Artifacts up for bid

From The Republican
By Fred Contrada
Saturday, June 29, 2013

Sink and Urinal, listing #15293
Sink and Urinal, listing #15293
If you’ve ever wanted a urinal or a shower head from the former Northampton State Hospital, now is the time.

These and other mementos from the 19th century complex once called the Northampton Lunatic Hospital are currently up for bid, courtesy of the city’s Historical Commission. Proceeds from the on-line auction will go towards restoring the fountain that once sat in front of Old Main, the administrative building on the 500 acre campus that stood upon Hospital Hill.

Built in the 1850s, Northampton State Hospital housed 2,500 patients, employed 500 workers and operated out of 70 buildings at its height. It included a piggery, a bowling alley and underground tunnels linking the buildings. Former patients are reportedly buried in unmarked graves on the grounds.

The thriving hospital began downsizing in the 1970s as the state deinstitutionalized, placing people with mental health issues in community homes instead. It closed for good in 1993, and the long process of turning the land over to the city began.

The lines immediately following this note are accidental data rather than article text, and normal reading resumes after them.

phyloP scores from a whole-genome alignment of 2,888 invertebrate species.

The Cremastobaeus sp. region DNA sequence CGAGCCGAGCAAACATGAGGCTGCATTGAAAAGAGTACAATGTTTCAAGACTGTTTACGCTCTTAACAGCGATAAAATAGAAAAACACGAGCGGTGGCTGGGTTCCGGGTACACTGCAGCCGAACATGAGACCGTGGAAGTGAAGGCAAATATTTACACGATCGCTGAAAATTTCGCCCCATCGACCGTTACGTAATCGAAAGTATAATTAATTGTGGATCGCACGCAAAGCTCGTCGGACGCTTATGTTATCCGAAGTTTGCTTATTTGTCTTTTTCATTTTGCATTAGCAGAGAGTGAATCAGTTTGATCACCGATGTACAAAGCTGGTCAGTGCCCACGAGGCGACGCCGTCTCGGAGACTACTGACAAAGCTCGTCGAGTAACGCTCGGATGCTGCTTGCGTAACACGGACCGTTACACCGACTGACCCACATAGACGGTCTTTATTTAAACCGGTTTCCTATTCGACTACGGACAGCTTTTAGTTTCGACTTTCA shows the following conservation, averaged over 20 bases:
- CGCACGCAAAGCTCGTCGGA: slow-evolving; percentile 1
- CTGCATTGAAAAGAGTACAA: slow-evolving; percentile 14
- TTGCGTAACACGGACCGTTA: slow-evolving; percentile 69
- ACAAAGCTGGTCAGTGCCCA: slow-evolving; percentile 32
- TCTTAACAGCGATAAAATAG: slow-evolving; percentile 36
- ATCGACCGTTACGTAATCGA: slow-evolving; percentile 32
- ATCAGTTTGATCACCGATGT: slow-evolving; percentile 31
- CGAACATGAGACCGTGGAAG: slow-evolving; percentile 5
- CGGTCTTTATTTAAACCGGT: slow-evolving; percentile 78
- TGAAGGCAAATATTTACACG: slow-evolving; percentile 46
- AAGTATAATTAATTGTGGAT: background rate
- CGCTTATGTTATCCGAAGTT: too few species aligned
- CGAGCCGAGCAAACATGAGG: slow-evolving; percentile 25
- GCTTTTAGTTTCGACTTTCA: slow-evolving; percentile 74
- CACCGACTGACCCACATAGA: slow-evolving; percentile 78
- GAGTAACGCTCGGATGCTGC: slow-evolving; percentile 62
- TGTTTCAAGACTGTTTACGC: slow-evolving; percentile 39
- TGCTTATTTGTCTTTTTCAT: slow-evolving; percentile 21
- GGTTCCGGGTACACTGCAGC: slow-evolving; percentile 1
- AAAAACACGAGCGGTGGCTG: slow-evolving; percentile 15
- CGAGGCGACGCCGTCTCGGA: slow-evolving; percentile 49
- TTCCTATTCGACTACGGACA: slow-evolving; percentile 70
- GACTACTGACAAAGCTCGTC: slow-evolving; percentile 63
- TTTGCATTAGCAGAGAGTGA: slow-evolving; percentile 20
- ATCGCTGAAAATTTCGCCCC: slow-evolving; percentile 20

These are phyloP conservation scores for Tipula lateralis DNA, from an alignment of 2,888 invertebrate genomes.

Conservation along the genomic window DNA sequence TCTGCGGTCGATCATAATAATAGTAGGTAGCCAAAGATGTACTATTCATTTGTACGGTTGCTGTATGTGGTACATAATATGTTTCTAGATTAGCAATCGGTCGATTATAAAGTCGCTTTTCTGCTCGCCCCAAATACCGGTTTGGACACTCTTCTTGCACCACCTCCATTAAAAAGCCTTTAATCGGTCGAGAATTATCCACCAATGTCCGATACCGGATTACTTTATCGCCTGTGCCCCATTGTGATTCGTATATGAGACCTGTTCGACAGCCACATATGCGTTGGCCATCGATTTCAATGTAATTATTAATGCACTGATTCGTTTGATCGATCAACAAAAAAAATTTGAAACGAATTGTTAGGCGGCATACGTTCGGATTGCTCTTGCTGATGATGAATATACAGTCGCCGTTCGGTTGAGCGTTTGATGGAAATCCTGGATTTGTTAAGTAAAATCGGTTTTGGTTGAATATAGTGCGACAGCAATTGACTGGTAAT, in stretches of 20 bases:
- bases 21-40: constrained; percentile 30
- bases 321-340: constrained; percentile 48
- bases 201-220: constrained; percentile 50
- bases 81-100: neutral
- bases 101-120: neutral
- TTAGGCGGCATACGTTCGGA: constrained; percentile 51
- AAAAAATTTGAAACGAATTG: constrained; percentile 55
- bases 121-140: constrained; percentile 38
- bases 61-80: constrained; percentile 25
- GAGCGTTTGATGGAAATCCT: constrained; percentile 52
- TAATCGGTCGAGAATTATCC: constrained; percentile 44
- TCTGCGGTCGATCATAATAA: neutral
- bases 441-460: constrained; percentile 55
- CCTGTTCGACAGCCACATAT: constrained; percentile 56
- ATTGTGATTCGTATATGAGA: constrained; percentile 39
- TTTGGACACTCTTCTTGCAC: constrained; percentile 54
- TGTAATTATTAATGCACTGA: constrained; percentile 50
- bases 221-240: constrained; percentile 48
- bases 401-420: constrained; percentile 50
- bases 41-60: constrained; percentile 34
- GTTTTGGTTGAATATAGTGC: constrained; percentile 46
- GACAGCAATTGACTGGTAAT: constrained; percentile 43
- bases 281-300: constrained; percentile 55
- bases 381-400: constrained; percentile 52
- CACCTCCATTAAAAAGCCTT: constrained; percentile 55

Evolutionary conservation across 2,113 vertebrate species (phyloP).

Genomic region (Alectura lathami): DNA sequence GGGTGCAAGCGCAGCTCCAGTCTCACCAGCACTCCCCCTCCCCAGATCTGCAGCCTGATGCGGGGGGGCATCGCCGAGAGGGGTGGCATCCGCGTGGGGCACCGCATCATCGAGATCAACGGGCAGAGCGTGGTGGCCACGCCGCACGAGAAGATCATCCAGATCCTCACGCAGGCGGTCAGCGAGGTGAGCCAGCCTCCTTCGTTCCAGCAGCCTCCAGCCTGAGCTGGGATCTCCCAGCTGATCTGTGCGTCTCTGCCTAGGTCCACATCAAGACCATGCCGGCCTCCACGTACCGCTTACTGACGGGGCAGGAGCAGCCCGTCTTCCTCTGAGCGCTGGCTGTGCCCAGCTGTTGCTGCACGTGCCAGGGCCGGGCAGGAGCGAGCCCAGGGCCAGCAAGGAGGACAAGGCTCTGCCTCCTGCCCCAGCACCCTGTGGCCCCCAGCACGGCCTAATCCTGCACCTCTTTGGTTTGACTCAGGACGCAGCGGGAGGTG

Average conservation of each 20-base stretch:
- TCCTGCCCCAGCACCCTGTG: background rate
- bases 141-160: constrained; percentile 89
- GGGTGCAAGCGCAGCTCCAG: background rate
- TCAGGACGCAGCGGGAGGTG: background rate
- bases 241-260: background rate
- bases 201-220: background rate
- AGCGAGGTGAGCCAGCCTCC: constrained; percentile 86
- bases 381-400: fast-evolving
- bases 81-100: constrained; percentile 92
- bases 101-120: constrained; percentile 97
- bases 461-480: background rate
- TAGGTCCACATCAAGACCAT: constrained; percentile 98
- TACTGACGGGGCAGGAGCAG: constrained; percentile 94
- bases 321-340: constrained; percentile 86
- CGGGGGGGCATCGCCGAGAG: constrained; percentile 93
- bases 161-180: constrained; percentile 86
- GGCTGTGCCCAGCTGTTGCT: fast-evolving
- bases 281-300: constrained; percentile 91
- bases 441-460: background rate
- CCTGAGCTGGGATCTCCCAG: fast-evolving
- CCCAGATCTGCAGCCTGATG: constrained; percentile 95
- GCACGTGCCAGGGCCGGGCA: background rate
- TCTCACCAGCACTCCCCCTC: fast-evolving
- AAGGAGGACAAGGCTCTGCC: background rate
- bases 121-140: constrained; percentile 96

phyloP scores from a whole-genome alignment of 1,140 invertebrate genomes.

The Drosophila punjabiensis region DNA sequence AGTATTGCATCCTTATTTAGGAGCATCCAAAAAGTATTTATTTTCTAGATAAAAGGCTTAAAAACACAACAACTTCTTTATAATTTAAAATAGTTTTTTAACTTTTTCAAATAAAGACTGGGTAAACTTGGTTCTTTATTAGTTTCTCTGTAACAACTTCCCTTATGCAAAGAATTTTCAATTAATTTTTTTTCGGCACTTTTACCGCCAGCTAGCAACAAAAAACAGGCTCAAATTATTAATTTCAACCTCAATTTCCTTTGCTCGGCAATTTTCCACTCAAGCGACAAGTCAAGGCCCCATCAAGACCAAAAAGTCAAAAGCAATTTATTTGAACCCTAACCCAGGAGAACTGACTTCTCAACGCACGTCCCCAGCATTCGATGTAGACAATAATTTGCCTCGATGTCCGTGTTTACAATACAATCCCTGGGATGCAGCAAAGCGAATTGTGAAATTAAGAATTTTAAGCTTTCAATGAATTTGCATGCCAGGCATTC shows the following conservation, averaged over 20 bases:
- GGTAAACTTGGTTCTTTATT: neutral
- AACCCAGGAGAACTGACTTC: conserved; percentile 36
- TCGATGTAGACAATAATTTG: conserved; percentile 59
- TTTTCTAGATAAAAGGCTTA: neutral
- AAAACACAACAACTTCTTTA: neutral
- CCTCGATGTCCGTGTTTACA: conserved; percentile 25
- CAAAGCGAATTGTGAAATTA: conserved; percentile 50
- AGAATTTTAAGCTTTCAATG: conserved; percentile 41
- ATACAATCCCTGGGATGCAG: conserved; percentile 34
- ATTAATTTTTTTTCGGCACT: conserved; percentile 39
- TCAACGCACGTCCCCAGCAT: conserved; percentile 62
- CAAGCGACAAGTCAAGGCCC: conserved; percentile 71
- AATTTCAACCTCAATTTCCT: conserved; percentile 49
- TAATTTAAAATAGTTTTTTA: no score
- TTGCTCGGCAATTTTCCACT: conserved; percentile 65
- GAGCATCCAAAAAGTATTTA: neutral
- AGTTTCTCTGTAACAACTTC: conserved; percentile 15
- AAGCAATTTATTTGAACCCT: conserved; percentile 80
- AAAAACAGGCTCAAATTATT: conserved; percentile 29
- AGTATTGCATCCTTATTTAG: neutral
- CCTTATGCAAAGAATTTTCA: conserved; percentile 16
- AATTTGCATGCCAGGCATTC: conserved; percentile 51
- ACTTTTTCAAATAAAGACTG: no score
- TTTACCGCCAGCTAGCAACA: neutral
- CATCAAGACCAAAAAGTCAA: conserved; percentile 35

MassDevelopment, a quasi-public agency, was chosen to market the land for commercial and residential use. One by one, the buildings were razed. In their place, a range of housing has been built. Defense contractor Kollmorgen, now called L3-KEO, moved its headquarters from King Street onto the former hospital campus and now occupies the lion’s share of the commercial and industrial space.

Even the name of the hill was changed by developers, who thought Village Hill would be more attractive than Hospital Hill. All that remains are the fountain, the reported graves and a bunch of artifacts that MassDevelopment turned over to the city. These include a urinal, an old clock, a cupola, auditorium chairs, window bars, doors and some game tables.

“It’s like they grabbed everything they possibly could,” said Sarah LaValley, a Planning Department staff member who serves as liaison to the Historical Commission. “We ended up with what could be salvaged.”

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